God’s Instruments

Although I obviously don’t compare myself to Moses, I think I know how he must have felt in the sunset of his life, standing at the edge of the Promised Land. For I approach the twilight of my own life and ministry at the very moment God is raising up Prison Fellowship for its greatest springtime. As I look back over the last thirty years, I am overwhelmed by what God has done. In 1976, when it became clear that God wanted me working with prisoners, we incorporated the ministry. But we did not have any grand strategy—simply an eagerness to disciple inmates. At first we took inmates out of prison, discipled them for two weeks, and returned them to disciple others. It was fruitful, but we soon realized that we could not reach enough people that way. God gave us the answer at Wisconsin’s Oxford Penitentiary. A hard-headed warden balked at our request for an inmate to come to Washington. “If you’re so good, bring your program in here,” he challenged us. It was winter, and Oxford is in the woods. We knew that he was testing us, so we called his bluff. That began our first week-long in-prison seminar for ninety inmates—a huge success. These seminars have become the backbone of this ministry, spreading throughout thousands of prisons worldwide. Over the decades, God continued to lead us, like Angel Tree, which was started by a woman just coming out of prison. I didn’t even know about it. Or Justice Fellowship, or the InnerChange Freedom Initiative®, or Operation Starting Line, and Prison Fellowship International, which is now operating in 113 countries. In every instance it was not our strategy but the result of doors clearly opened by God. In the 1980s we struck out in a new direction. We were evangelizing more people every day, but the prison population continued to climb—the result of cultural moral rot. That meant we not only had to continue evangelizing prisoners, but also speak to the culture about its failure to teach kids during the morally formative years. Influenced by my study of Abraham Kuyper and Francis Schaeffer, I began writing a column for Christianity Today addressing cultural trends from a biblical perspective. In 1991, we launched BreakPoint, and then the Wilberforce Forum and the Centurions program. Thus began our worldview teaching and equipping ministry. The great lesson I’ve learned in these exciting thirty years is that we are merely instruments in God’s hands, and that’s what gives me such confidence for the future. He has uniquely positioned us to do two things that the Church most needs to be doing: overcoming evil with good (evangelizing prisoners, in our case) and defending the truth—in the face of growing hostility from those who paint Christians as uncaring bigots wanting to impose our will on others. They can’t make those labels stick when we are seen laboring on behalf of society’s outcasts. Whenever the Church does these two things—to reach the suffering and speak to the powerful in the culture—it has an incredible power. This was the secret of Wilberforce’s great campaign that brought about an end to the barbaric slave trade in England. For thirty years God has raised up a great army of people willing to love the unlovable and witness to the truth. As the sun rises on our fourth decade, He continues to increase our number. That is why I say Prison Fellowship is in a glorious springtime.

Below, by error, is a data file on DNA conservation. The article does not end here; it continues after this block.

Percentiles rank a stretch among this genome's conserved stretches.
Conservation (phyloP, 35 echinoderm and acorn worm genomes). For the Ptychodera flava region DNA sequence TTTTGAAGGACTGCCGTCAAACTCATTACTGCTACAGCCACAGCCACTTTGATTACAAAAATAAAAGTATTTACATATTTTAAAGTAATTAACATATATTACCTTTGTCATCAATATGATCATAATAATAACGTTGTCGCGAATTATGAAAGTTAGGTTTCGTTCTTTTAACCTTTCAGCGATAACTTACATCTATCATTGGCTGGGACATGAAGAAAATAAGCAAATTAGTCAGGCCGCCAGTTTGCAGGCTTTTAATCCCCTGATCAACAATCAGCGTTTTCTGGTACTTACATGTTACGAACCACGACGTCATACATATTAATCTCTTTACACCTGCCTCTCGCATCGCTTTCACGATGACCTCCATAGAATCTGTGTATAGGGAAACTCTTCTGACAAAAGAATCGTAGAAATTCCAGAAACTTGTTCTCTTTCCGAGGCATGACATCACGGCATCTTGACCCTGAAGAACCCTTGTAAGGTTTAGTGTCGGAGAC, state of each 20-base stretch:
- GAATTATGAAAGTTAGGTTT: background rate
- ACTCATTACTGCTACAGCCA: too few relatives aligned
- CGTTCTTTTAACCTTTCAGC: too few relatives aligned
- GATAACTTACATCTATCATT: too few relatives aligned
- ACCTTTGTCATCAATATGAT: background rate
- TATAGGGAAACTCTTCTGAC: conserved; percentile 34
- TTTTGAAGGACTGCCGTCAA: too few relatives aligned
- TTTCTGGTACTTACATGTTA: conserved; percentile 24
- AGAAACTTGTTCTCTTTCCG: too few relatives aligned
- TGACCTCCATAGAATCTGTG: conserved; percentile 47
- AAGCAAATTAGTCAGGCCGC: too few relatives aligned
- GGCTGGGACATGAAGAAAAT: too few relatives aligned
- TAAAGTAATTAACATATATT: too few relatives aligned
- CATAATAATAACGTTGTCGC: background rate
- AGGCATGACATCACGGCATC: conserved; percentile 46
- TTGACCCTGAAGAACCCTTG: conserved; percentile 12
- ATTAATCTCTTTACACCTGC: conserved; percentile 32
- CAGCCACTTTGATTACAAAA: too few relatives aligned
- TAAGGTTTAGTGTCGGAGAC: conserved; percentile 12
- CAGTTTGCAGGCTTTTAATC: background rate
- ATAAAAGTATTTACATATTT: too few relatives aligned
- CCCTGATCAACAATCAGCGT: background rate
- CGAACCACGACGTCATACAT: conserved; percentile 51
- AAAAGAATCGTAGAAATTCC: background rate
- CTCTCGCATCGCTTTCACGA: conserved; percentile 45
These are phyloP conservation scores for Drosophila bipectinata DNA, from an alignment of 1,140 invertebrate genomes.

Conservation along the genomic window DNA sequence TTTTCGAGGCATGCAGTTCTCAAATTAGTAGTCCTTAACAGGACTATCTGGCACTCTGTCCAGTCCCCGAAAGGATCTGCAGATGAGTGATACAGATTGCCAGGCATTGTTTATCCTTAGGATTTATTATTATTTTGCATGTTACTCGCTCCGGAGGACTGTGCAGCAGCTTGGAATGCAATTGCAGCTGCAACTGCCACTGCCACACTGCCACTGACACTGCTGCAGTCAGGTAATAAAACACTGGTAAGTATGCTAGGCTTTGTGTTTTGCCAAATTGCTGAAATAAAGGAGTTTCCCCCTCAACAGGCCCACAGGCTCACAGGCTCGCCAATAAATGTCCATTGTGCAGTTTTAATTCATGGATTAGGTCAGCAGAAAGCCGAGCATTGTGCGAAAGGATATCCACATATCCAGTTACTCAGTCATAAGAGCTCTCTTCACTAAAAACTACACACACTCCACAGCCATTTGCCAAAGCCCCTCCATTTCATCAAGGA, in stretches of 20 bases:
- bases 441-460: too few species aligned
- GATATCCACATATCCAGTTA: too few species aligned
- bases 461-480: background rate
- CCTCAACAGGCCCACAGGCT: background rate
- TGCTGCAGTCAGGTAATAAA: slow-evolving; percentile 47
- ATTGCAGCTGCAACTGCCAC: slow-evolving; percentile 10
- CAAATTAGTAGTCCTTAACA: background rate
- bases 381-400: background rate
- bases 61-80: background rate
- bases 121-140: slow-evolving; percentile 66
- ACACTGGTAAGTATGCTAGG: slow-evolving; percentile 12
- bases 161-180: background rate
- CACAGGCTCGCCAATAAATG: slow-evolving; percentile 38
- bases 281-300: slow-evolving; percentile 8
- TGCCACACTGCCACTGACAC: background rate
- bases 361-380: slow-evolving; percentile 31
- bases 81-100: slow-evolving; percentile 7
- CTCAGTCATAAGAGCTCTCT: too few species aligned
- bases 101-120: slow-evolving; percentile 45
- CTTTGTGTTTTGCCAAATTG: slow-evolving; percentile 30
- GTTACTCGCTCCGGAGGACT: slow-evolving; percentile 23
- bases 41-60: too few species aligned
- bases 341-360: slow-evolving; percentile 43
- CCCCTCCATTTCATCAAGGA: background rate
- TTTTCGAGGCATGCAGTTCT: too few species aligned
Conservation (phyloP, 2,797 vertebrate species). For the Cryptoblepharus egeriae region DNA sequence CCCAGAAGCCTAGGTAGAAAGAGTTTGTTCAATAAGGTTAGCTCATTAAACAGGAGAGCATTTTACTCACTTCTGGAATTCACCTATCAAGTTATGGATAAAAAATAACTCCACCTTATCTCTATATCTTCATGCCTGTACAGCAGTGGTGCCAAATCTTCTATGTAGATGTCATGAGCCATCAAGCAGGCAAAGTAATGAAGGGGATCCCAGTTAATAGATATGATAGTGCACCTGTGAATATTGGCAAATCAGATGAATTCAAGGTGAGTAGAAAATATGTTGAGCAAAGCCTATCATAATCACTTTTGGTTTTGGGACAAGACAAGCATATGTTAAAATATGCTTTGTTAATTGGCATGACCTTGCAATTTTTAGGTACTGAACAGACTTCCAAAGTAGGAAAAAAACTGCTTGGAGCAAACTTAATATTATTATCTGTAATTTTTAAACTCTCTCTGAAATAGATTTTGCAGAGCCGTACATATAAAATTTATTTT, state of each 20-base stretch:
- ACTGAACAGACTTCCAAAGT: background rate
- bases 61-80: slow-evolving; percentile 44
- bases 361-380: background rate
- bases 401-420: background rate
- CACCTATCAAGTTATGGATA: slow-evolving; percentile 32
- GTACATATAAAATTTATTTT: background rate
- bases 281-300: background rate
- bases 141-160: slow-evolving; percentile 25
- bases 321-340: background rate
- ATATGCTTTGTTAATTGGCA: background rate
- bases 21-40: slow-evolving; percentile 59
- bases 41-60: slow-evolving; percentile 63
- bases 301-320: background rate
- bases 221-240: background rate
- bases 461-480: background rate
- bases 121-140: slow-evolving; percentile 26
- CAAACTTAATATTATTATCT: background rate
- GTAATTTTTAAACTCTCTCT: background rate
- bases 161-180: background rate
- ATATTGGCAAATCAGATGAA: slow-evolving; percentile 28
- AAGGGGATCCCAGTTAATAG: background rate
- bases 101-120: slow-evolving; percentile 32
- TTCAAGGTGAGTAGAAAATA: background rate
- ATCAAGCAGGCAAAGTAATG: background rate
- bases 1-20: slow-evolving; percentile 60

For Further Reading and Information
Apply today for the 2007 Centurions Program and study Biblical worldview for a year with Chuck Colson! Deadline for applications is November 30. Please donate online today to help Prison Fellowship continue to minister to prisoners and for BreakPoint to continue its Biblical worldview ministry. Or call 1-877-322-5527. Charles Colson, “Fifteen Years and Counting,” BreakPoint WorldView, September 2006. Learn more about how you can help Prison Fellowship defend religious freedom in the InnerChange Freedom Initiative lawsuit appeal. Learn more about Angel Tree, Operation Starting Line, and Prison Fellowship International. BreakPoint Commentary No. 051219, “Rogue Angel: A Christmas Story.” Charles Colson with Anne Morse, How Now Shall We Live? Devotional (Tyndale, 2004). Kevin Belmonte, Hero for Humanity: A Biography of William Wilberforce (NavPress, 2002).


Chuck Colson



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